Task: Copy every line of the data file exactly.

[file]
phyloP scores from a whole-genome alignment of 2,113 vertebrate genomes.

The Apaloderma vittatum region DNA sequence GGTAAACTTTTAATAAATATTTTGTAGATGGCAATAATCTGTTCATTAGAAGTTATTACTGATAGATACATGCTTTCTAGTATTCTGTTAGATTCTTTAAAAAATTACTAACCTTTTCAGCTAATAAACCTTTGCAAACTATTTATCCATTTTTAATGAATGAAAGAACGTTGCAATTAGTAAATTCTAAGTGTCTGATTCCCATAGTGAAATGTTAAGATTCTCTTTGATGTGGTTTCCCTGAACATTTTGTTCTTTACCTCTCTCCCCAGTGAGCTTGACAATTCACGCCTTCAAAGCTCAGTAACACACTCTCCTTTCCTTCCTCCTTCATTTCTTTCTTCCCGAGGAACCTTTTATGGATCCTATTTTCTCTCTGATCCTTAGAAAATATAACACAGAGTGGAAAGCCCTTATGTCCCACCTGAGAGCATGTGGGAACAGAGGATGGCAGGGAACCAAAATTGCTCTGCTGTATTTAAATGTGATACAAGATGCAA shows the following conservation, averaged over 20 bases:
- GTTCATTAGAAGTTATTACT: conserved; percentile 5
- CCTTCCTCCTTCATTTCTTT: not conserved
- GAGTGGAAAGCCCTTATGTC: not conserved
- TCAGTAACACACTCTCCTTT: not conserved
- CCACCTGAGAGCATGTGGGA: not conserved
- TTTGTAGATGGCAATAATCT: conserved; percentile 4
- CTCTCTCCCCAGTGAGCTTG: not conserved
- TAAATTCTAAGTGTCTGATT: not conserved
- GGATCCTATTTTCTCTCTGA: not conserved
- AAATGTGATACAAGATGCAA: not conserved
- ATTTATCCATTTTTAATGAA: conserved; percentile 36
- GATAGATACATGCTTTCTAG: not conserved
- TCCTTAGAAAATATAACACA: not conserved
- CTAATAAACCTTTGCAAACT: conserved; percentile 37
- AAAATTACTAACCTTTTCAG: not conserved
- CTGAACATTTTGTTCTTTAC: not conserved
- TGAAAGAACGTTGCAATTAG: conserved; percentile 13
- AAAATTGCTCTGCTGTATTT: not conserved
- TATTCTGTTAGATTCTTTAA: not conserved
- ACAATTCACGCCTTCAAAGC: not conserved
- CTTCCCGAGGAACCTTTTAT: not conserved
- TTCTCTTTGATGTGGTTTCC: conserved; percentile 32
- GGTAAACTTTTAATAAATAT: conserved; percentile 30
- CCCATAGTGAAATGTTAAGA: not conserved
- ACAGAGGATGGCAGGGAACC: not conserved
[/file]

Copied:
phyloP scores from a whole-genome alignment of 2,113 vertebrate genomes.

The Apaloderma vittatum region DNA sequence GGTAAACTTTTAATAAATATTTTGTAGATGGCAATAATCTGTTCATTAGAAGTTATTACTGATAGATACATGCTTTCTAGTATTCTGTTAGATTCTTTAAAAAATTACTAACCTTTTCAGCTAATAAACCTTTGCAAACTATTTATCCATTTTTAATGAATGAAAGAACGTTGCAATTAGTAAATTCTAAGTGTCTGATTCCCATAGTGAAATGTTAAGATTCTCTTTGATGTGGTTTCCCTGAACATTTTGTTCTTTACCTCTCTCCCCAGTGAGCTTGACAATTCACGCCTTCAAAGCTCAGTAACACACTCTCCTTTCCTTCCTCCTTCATTTCTTTCTTCCCGAGGAACCTTTTATGGATCCTATTTTCTCTCTGATCCTTAGAAAATATAACACAGAGTGGAAAGCCCTTATGTCCCACCTGAGAGCATGTGGGAACAGAGGATGGCAGGGAACCAAAATTGCTCTGCTGTATTTAAATGTGATACAAGATGCAA shows the following conservation, averaged over 20 bases:
- GTTCATTAGAAGTTATTACT: conserved; percentile 5
- CCTTCCTCCTTCATTTCTTT: not conserved
- GAGTGGAAAGCCCTTATGTC: not conserved
- TCAGTAACACACTCTCCTTT: not conserved
- CCACCTGAGAGCATGTGGGA: not conserved
- TTTGTAGATGGCAATAATCT: conserved; percentile 4
- CTCTCTCCCCAGTGAGCTTG: not conserved
- TAAATTCTAAGTGTCTGATT: not conserved
- GGATCCTATTTTCTCTCTGA: not conserved
- AAATGTGATACAAGATGCAA: not conserved
- ATTTATCCATTTTTAATGAA: conserved; percentile 36
- GATAGATACATGCTTTCTAG: not conserved
- TCCTTAGAAAATATAACACA: not conserved
- CTAATAAACCTTTGCAAACT: conserved; percentile 37
- AAAATTACTAACCTTTTCAG: not conserved
- CTGAACATTTTGTTCTTTAC: not conserved
- TGAAAGAACGTTGCAATTAG: conserved; percentile 13
- AAAATTGCTCTGCTGTATTT: not conserved
- TATTCTGTTAGATTCTTTAA: not conserved
- ACAATTCACGCCTTCAAAGC: not conserved
- CTTCCCGAGGAACCTTTTAT: not conserved
- TTCTCTTTGATGTGGTTTCC: conserved; percentile 32
- GGTAAACTTTTAATAAATAT: conserved; percentile 30
- CCCATAGTGAAATGTTAAGA: not conserved
- ACAGAGGATGGCAGGGAACC: not conserved